Gang's top priority? Corner Cromartie

If the Jets plan on winning an additional amount of football games this upcoming season, it might bode well for them to go and get Plaxico Burress. If they want to look flashy while doing so, then Randy Moss is their man. But if a Super Bowl berth is, indeed, at the top of the agenda -- along with finally fulfilling a multitude of guarantees bloviated by coach Rex Ryan -- then Gang Green needs to ignore both of them, along with all this rhetoric about their growth at quarterback, and focus their attention on keeping Antonio Cromartie in town.

Even if the corner is no star, evidently devoid of loyalty and rife with the sole purpose of selling his services to the highest bidder.

This is the attitude you must have when winning a Super Bowl is your top priority. When you've come up short twice in the last two AFC Championship Games. When you've promised -- yet again -- that this is something that will not happen a third consecutive time.

If you're the Jets, the focus has to be on stability. On building off a season in which your defense was third in the league in yards allowed per play (4.76) and per game (291.5). You can't get caught up in Cromartie's apparent lack of loyalty, reminiscing about coming through for him when child-support payments were tugging at his heels, thinking emotions and nostalgia will trump straight business once free agency rolls around.

"I'm not giving no hometown discounts," Cromartie reportedly expressed, when asked by Sirius/XM NFL Radio the other day whether he'd stay with the Jets for a lesser offer. "I'm looking forward to testing the market."

The rest of us should be looking forward to testing the Jets.

As the 2011 season rapidly approaches, it's Super Bowl or nothing. Mark Sanchez's love life doesn't mean anything to us. Neither does Ryan's reported foot fetish.

What matters most is whether the Jets should keep Santonio Holmes, Braylon Edwards or both. Whether they should let one of them go and bring in Moss or Burress. Or whether the priority should be a defense that's good, that's impressive, but far from a finished product.

Let it be said right here that nothing should jeopardize the latter.

You don't get better as a team by diminishing your greatest strength and, clearly, the Jets' defense is their strength.

The Jets were fifth in the NFL in pass yards per play allowed (6.05). They were sixth in pass yards per game surrendered (200.6) and third (behind Pittsburgh and Chicago) against the rush (90 yards per game).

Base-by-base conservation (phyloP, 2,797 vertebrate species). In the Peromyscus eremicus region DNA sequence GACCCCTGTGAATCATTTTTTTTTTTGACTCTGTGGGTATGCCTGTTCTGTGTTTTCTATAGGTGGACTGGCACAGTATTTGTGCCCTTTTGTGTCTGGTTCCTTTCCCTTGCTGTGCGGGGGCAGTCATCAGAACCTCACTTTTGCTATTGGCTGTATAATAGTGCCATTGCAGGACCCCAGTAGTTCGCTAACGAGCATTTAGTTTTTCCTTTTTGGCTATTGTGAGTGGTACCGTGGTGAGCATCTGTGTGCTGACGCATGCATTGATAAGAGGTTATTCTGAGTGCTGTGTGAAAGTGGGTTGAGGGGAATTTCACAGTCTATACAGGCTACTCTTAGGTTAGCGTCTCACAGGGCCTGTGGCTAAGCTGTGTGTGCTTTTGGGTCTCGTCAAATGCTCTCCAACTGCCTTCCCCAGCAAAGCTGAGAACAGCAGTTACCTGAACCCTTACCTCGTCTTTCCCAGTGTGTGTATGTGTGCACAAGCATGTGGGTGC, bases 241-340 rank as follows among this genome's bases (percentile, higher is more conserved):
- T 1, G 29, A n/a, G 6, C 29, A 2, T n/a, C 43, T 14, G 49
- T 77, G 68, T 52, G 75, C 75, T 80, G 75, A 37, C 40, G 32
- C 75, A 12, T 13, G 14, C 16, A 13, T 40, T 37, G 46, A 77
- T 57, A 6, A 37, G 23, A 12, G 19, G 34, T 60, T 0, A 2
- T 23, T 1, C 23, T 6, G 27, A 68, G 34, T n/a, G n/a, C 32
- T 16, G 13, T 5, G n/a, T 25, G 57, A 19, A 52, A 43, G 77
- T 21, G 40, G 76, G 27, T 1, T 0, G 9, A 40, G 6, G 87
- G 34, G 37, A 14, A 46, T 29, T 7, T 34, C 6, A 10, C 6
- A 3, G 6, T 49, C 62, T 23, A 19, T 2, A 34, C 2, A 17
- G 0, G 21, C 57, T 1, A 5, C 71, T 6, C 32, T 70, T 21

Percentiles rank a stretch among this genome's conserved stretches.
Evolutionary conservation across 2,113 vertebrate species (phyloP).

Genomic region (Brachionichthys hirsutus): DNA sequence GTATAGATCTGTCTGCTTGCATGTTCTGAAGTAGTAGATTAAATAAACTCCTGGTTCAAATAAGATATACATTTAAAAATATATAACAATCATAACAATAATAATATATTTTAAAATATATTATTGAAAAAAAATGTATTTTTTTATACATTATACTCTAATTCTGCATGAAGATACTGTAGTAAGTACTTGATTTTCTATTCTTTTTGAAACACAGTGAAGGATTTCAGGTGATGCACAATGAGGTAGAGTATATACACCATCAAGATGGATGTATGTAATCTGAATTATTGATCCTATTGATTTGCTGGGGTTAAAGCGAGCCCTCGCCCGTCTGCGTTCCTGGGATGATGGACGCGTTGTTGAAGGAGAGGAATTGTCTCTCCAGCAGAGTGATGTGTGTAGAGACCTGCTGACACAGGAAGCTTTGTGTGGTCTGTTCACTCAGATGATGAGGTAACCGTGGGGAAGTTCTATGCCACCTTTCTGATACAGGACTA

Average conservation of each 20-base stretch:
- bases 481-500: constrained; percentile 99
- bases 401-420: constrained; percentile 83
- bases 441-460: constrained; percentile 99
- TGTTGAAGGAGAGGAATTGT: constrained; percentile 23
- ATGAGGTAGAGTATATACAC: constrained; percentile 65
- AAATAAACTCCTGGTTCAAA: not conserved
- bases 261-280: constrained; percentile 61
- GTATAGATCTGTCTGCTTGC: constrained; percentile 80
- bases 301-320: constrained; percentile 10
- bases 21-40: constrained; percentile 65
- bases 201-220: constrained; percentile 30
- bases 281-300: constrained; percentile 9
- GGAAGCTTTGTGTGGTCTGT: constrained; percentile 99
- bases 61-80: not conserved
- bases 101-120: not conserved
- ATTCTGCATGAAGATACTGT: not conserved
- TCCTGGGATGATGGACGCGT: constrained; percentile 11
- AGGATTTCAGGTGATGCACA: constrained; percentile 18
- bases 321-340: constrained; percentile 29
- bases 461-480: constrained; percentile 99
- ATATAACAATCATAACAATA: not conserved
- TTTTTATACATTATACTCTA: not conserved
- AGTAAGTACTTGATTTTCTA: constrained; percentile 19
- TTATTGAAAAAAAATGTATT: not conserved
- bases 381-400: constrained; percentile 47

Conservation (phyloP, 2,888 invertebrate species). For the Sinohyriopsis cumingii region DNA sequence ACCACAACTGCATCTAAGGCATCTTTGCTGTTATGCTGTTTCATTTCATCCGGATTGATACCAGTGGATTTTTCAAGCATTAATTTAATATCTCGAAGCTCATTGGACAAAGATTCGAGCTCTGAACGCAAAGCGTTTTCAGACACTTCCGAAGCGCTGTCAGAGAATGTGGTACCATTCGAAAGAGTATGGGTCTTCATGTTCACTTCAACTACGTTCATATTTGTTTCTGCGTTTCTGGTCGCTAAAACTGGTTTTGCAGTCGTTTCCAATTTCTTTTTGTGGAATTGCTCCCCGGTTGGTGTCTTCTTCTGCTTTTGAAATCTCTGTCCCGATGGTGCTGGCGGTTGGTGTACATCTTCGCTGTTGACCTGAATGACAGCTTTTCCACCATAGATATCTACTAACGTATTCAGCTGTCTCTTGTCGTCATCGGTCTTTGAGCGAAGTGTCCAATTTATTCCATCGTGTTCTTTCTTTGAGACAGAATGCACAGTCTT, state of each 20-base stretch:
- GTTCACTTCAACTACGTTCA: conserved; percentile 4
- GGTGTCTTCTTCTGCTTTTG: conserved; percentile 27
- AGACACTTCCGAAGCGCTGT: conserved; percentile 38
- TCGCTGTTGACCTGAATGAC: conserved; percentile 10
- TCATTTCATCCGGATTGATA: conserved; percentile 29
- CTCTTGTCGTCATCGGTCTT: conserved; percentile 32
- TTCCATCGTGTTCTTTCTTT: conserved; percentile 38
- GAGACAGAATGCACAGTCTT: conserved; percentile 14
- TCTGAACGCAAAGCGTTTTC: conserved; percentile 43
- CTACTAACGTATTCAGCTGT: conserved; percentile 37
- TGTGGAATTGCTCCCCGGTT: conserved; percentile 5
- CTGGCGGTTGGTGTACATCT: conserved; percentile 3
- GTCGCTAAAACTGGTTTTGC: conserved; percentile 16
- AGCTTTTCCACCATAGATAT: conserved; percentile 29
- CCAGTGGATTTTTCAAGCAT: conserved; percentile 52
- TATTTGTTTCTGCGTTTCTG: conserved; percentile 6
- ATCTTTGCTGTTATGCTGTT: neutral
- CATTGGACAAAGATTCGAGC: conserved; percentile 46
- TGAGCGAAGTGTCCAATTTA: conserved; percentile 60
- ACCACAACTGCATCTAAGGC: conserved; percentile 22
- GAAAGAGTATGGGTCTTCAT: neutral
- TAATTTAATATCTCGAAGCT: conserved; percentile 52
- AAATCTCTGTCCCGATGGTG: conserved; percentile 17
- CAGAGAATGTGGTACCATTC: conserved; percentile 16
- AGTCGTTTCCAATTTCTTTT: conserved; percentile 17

But the Jets did finish last season tied for 19th with 24 touchdown passes allowed. That means even with Darrelle Revis and Cromartie, their inability to touch the quarterback -- to allow one after another to sit back in the pocket, take pictures and call their loved ones before a Jet was able to breathe in their direction -- hindered New York's defense significantly.

When you have problems like that, obviously, more offense would help. Better receivers help. But what difference does it make if you have a quarterback who's talented but can barely see over the line of scrimmage half the time and has far too many moments of inconsistency?

"You can always tweak something here and there," said soon-to-be free-agent tackle Damien Woody, destined to return to the Jets after being let go at the end of last season. "You can always get better. But I believe in the guys [the Jets] have. I believe that whoever we have going between the lines, we can get it done."

I'm glad he feels that way.

For the rest of us to feel the same, however, the Jets need to heed Woody's words: "Rex Ryan always taught me that his teams' success was predicated on what he was able to do defensively. That's his thing. Everything starts from there."

Notice Woody didn't say offense.

He didn't talk about Moss catching fly patterns from Sanchez, who'd probably have his eyes closed while tossing the ball. He didn't allude to the Jets adding Burress to the mix, even though it's always good to have a reclamation project with something to prove on your hands.

You take care of your strengths. If you're the Jets, you understand that even with a bevy of corners in the league (Revis, Nnamdi Asomugha, Champ Bailey, Charles Woodson, Tramon Williams and others) comparable to or better than Cromartie, very few are blessed with the size, athleticism and versatility the Jets' other cornerback brings to the table.

Particularly if you are a Jets franchise with a quarterback entering his third season. One who's still developing, still growing -- and still may be incapable of carrying the mantle of expectations if New York's defense doesn't measure up.

Points win football games. Preventing others from accumulating them, more than anything else, is what has pushed the Jets into the realms of relevancy.

"I believe we're gonna win the Super Bowl this year," Ryan deadpans over and over again.

For some reason, he's quite believable.

Here's betting that vote of confidence has little to do with who's catching touchdown passes at New Meadowlands Stadium and more to do with who's preventing them.